Thomas Jefferson and the Crown of Creation

by Jonathan Wallace

You are the crown of creation
and you've got no place to go....

Soon you'll attain the stability you strive for
in the only way its granted
in a place among the fossils of our time....

Jefferson Airplane, Crown of Creation

I'm sitting in the almost unfurnished upper floor of my house, looking across the dunes at the Atlantic, and listening to the Jefferson Airplane echoing across the wooden floors. In addition to crossing a short space to get to me, the music is also crossing time: it provides an unbroken strand traversing 28 years to the Fillmore East in 1970, when I was fifteen years old. I have lived all of the rest of my life to this music.

Segue to Thomas Jefferson. (The band was named not after him but after a blues musician, Blind Lemon Jefferson.) I'm thinking about the recent confirmation, via DNA testing of both their ancestors, that Jefferson fathered children with a slave he owned, Sally Hemings. I have also heard this story all of my life, and never doubted it; the greatest surprise is that anyone would be shocked to learn that it is true.

It has been said that if Jefferson was alive today, he would be an obscure university professor, who would never dare to enter politics under the conditions that pertain now. I would like to believe this is true, but it isn't. In fact, giving this idea credence requires that one idealize the conditions under which politics was carried out two hundred years ago. We are taught in school that the founders were all intellectuals and lived in a world of pure ideas. At the same time one learns by reading the newspapers that politics today involves only interests, not issues. But politics has always involved the struggle of interests, and ideas were a mask for them back then just as they are today. Some of the most beautiful language of the founders is essentially meaningless. A highly symbolic example of the fuzziness of thought, the generation of beautiful empty rhetoric to mask interests, is the preamble to the Declaration of Independence, with its "We hold these truths to be self evident" and "inalienable rights."

Jefferson was a man, and having sex with slaves was an "inalienable right" of Southern slaveholders in the eighteenth century. To deny for all these years the possibility that he had children with Sally Hemings was to imagine that Jefferson was a human so refined that he would refrain from doing something considered legal and moral under the code by which Southern slaveholders lived. A belief that Thomas Jefferson the man must necessarily have risen far above the standards of his time belies our pathetic need for heroes and the historiography in which we engage in order to get them.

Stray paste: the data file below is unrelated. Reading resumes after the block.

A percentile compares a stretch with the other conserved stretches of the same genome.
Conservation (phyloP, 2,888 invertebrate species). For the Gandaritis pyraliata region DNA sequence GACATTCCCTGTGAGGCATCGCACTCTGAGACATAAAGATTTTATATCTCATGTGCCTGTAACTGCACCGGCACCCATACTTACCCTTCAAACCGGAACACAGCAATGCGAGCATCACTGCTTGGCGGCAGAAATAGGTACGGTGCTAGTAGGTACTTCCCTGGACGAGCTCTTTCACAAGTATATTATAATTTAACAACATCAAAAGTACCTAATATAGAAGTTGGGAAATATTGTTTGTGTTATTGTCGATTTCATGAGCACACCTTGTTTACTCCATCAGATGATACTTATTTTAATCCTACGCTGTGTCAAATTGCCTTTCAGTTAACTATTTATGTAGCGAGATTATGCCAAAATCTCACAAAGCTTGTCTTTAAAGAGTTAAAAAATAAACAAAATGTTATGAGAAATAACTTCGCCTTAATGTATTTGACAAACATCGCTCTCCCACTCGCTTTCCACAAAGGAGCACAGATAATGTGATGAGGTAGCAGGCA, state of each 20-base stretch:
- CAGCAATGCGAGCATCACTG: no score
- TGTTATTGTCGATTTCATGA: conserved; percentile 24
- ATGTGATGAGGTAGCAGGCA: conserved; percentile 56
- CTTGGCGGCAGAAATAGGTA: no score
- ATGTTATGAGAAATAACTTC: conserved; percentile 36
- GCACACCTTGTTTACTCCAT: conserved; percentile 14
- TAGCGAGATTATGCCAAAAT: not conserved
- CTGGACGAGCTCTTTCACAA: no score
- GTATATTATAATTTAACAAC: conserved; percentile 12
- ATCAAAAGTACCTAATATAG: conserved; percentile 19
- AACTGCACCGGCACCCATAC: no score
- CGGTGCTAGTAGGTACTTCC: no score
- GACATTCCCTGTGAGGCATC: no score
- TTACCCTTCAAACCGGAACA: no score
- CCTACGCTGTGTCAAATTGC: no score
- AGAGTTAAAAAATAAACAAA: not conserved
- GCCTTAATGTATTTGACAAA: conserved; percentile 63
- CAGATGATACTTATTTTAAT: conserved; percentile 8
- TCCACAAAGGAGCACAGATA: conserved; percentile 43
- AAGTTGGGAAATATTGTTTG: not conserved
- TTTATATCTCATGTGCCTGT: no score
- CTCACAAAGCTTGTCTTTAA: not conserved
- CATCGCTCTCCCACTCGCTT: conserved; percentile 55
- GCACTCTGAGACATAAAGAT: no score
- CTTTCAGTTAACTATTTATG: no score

It also illustrates the manner in which we confuse the man with the man he wants to be. We adopt Jefferson as if he were really his own ideal of himself. In order to know there was a gap between his rhetoric and his reality, you only need to know that he owned slaves in the first place. The rest is excuse-making.

Most of us are double. In front there is a performer, behind there is a critic. The two are wired together so that the critic can modulate the performance in real time. In private, the critic is not held to the claimed standards of the performance. (For a fascinating book on our daily fraud, see Goffman's Presentation of the Self in Every Day Life.) Very few people manage to merge the actor and the critic seamlessly into one. Gandhi may have been one of them. Jefferson was not. His life offered him a beautiful role, but there was never any reason to receive his performance credulously.

I am glad to know the truth, not only because it is always better to know. In The Man Who Corrupted Hadleyburg, Mark Twain illustrated the manner in which sanctimoniousness masks hypocrisy, which in turn is based on weakness. Strength, by contrast, is founded in error and truth. We are better off knowing Jefferson. It is not necessary to throw away the better part of his thought as a result, so long as we remember that he was not the man he wanted to be. Though to a lesser extent than with writers and artists, we can honor politicians for their aspirations.

The truth about Jefferson is also useful for its insight into race in America. The black teenager who made you nervous on the train, because of his sneakers and loose pants, or the friendly looking black man you wanted to smile at but were afraid to, might be descended from the philosopher-President. They might also be blood kin to you, though you are white. "Hypocrite lecteur, mon semblable, mon frere."

We are braided together the way the Jefferson Airplane music I am listening to connects me to my fifteen year old self. I cannot say "This is me, that is not." There is no line to draw. I was fifteen and am forty four, but I am the same. The truth about Jefferson robs us of the ability to say, "Jefferson is here, but he is not here." Thomas Jefferson is now everywhere: he is in the air. I prefer it that way.

Life is change
How it differs from the rocks....